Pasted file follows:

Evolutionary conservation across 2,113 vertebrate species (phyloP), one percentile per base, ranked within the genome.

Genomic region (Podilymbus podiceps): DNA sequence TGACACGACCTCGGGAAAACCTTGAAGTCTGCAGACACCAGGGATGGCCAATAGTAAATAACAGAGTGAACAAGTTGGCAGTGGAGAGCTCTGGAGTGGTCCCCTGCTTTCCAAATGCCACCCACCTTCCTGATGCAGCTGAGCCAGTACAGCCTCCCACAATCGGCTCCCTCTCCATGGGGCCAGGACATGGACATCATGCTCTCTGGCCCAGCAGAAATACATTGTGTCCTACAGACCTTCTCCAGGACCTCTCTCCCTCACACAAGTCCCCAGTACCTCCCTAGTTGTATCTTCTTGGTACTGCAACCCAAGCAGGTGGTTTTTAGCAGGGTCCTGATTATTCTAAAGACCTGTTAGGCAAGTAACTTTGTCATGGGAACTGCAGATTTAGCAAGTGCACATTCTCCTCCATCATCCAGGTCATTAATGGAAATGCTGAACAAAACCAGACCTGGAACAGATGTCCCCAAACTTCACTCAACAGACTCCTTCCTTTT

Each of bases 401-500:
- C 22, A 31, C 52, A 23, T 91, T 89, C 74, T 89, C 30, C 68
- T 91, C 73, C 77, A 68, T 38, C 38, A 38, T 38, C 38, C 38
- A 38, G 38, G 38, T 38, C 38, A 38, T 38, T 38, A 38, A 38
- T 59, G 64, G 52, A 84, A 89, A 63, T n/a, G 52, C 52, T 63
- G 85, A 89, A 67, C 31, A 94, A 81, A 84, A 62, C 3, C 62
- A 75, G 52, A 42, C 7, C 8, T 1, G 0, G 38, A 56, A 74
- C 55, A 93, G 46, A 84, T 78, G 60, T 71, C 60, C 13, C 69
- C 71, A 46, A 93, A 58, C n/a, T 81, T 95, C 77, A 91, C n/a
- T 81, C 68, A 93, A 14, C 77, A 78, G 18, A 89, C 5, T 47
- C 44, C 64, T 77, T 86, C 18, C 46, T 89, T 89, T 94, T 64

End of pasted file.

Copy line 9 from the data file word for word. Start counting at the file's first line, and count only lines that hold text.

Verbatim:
- A 75, G 52, A 42, C 7, C 8, T 1, G 0, G 38, A 56, A 74